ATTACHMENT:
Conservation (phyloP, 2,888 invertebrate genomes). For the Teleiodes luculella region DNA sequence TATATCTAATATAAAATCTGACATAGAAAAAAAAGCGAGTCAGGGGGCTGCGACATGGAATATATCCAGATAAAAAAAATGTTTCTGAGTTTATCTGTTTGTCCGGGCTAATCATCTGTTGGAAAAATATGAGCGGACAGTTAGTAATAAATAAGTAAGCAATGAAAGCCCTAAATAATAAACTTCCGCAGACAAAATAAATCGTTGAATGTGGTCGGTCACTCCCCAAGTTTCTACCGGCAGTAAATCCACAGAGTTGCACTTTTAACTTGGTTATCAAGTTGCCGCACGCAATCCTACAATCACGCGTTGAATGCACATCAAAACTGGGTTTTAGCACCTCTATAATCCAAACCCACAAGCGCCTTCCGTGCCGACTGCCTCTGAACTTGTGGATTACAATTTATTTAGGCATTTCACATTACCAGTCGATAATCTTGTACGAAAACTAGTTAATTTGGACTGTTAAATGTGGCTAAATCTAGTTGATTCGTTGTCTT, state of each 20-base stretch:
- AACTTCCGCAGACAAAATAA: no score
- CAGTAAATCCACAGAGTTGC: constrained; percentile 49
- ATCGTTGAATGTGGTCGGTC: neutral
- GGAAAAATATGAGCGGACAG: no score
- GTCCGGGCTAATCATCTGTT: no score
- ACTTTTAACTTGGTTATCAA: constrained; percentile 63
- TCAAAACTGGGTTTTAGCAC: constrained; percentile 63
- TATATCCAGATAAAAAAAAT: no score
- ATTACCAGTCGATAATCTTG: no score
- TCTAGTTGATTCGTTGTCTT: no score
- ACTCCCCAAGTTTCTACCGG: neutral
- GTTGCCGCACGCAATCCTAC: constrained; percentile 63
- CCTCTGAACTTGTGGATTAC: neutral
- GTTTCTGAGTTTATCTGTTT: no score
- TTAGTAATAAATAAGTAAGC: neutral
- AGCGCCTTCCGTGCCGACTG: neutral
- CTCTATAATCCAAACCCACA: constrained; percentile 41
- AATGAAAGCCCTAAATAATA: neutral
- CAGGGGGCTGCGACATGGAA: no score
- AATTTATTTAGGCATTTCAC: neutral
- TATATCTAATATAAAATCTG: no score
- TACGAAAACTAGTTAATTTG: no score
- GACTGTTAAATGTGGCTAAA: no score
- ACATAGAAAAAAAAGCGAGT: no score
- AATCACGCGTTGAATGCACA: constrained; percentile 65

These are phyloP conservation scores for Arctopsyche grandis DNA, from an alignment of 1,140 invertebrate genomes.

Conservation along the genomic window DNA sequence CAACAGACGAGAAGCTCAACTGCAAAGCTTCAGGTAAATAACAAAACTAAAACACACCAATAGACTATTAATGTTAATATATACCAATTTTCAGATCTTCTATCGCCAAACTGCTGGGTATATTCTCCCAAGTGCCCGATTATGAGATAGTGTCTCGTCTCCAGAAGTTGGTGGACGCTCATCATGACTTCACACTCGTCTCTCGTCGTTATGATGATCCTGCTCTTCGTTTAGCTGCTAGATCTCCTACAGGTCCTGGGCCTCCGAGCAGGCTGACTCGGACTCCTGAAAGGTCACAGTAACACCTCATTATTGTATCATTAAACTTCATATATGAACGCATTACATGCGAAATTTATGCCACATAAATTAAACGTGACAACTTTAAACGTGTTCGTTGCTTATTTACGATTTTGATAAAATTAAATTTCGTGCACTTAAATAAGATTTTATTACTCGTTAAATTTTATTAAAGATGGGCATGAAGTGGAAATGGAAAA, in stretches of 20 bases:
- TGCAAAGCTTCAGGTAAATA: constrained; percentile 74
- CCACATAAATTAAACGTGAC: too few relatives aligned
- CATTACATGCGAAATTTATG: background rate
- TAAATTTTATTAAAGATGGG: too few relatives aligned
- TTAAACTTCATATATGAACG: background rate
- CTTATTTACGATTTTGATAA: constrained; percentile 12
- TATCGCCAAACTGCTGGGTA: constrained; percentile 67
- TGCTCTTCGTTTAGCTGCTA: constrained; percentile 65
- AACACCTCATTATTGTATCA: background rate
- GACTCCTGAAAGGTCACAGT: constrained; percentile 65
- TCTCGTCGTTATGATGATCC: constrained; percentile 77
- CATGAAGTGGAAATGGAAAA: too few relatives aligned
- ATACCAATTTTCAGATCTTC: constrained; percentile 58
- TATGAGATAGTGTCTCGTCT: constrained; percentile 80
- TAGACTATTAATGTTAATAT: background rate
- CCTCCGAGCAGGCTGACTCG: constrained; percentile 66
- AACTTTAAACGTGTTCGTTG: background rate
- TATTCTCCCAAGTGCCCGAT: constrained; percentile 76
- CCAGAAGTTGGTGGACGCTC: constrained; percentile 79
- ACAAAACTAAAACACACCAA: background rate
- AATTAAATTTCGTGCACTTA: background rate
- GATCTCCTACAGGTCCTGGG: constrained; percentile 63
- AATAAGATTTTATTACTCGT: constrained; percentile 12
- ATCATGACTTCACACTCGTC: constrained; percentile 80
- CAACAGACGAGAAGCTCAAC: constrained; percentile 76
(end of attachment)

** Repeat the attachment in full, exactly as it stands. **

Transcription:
Conservation (phyloP, 2,888 invertebrate genomes). For the Teleiodes luculella region DNA sequence TATATCTAATATAAAATCTGACATAGAAAAAAAAGCGAGTCAGGGGGCTGCGACATGGAATATATCCAGATAAAAAAAATGTTTCTGAGTTTATCTGTTTGTCCGGGCTAATCATCTGTTGGAAAAATATGAGCGGACAGTTAGTAATAAATAAGTAAGCAATGAAAGCCCTAAATAATAAACTTCCGCAGACAAAATAAATCGTTGAATGTGGTCGGTCACTCCCCAAGTTTCTACCGGCAGTAAATCCACAGAGTTGCACTTTTAACTTGGTTATCAAGTTGCCGCACGCAATCCTACAATCACGCGTTGAATGCACATCAAAACTGGGTTTTAGCACCTCTATAATCCAAACCCACAAGCGCCTTCCGTGCCGACTGCCTCTGAACTTGTGGATTACAATTTATTTAGGCATTTCACATTACCAGTCGATAATCTTGTACGAAAACTAGTTAATTTGGACTGTTAAATGTGGCTAAATCTAGTTGATTCGTTGTCTT, state of each 20-base stretch:
- AACTTCCGCAGACAAAATAA: no score
- CAGTAAATCCACAGAGTTGC: constrained; percentile 49
- ATCGTTGAATGTGGTCGGTC: neutral
- GGAAAAATATGAGCGGACAG: no score
- GTCCGGGCTAATCATCTGTT: no score
- ACTTTTAACTTGGTTATCAA: constrained; percentile 63
- TCAAAACTGGGTTTTAGCAC: constrained; percentile 63
- TATATCCAGATAAAAAAAAT: no score
- ATTACCAGTCGATAATCTTG: no score
- TCTAGTTGATTCGTTGTCTT: no score
- ACTCCCCAAGTTTCTACCGG: neutral
- GTTGCCGCACGCAATCCTAC: constrained; percentile 63
- CCTCTGAACTTGTGGATTAC: neutral
- GTTTCTGAGTTTATCTGTTT: no score
- TTAGTAATAAATAAGTAAGC: neutral
- AGCGCCTTCCGTGCCGACTG: neutral
- CTCTATAATCCAAACCCACA: constrained; percentile 41
- AATGAAAGCCCTAAATAATA: neutral
- CAGGGGGCTGCGACATGGAA: no score
- AATTTATTTAGGCATTTCAC: neutral
- TATATCTAATATAAAATCTG: no score
- TACGAAAACTAGTTAATTTG: no score
- GACTGTTAAATGTGGCTAAA: no score
- ACATAGAAAAAAAAGCGAGT: no score
- AATCACGCGTTGAATGCACA: constrained; percentile 65

These are phyloP conservation scores for Arctopsyche grandis DNA, from an alignment of 1,140 invertebrate genomes.

Conservation along the genomic window DNA sequence CAACAGACGAGAAGCTCAACTGCAAAGCTTCAGGTAAATAACAAAACTAAAACACACCAATAGACTATTAATGTTAATATATACCAATTTTCAGATCTTCTATCGCCAAACTGCTGGGTATATTCTCCCAAGTGCCCGATTATGAGATAGTGTCTCGTCTCCAGAAGTTGGTGGACGCTCATCATGACTTCACACTCGTCTCTCGTCGTTATGATGATCCTGCTCTTCGTTTAGCTGCTAGATCTCCTACAGGTCCTGGGCCTCCGAGCAGGCTGACTCGGACTCCTGAAAGGTCACAGTAACACCTCATTATTGTATCATTAAACTTCATATATGAACGCATTACATGCGAAATTTATGCCACATAAATTAAACGTGACAACTTTAAACGTGTTCGTTGCTTATTTACGATTTTGATAAAATTAAATTTCGTGCACTTAAATAAGATTTTATTACTCGTTAAATTTTATTAAAGATGGGCATGAAGTGGAAATGGAAAA, in stretches of 20 bases:
- TGCAAAGCTTCAGGTAAATA: constrained; percentile 74
- CCACATAAATTAAACGTGAC: too few relatives aligned
- CATTACATGCGAAATTTATG: background rate
- TAAATTTTATTAAAGATGGG: too few relatives aligned
- TTAAACTTCATATATGAACG: background rate
- CTTATTTACGATTTTGATAA: constrained; percentile 12
- TATCGCCAAACTGCTGGGTA: constrained; percentile 67
- TGCTCTTCGTTTAGCTGCTA: constrained; percentile 65
- AACACCTCATTATTGTATCA: background rate
- GACTCCTGAAAGGTCACAGT: constrained; percentile 65
- TCTCGTCGTTATGATGATCC: constrained; percentile 77
- CATGAAGTGGAAATGGAAAA: too few relatives aligned
- ATACCAATTTTCAGATCTTC: constrained; percentile 58
- TATGAGATAGTGTCTCGTCT: constrained; percentile 80
- TAGACTATTAATGTTAATAT: background rate
- CCTCCGAGCAGGCTGACTCG: constrained; percentile 66
- AACTTTAAACGTGTTCGTTG: background rate
- TATTCTCCCAAGTGCCCGAT: constrained; percentile 76
- CCAGAAGTTGGTGGACGCTC: constrained; percentile 79
- ACAAAACTAAAACACACCAA: background rate
- AATTAAATTTCGTGCACTTA: background rate
- GATCTCCTACAGGTCCTGGG: constrained; percentile 63
- AATAAGATTTTATTACTCGT: constrained; percentile 12
- ATCATGACTTCACACTCGTC: constrained; percentile 80
- CAACAGACGAGAAGCTCAAC: constrained; percentile 76